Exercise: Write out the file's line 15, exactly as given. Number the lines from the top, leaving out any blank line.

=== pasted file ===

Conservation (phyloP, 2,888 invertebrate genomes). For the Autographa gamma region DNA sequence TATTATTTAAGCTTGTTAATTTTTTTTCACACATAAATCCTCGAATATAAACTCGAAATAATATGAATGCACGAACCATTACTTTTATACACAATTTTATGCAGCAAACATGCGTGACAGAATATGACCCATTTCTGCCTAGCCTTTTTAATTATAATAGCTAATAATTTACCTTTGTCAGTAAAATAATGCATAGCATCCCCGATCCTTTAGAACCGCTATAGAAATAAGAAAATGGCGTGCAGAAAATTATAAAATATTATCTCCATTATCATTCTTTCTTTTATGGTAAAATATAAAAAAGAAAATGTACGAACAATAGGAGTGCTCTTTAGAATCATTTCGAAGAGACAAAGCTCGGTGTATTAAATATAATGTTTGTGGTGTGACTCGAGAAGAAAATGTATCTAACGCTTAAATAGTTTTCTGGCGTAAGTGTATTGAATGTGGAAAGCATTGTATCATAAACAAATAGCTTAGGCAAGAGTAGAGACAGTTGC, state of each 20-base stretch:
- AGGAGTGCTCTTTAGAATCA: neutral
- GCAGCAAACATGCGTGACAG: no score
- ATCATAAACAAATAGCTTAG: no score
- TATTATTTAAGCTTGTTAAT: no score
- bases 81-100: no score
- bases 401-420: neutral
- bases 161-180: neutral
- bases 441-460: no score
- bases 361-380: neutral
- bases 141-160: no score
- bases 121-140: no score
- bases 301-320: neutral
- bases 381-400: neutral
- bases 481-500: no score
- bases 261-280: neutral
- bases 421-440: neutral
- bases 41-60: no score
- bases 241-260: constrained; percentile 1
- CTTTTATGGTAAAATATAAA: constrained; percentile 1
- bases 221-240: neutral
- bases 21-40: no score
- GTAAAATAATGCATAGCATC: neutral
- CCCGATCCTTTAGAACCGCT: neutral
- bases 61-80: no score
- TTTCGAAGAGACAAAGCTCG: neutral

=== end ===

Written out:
- bases 481-500: no score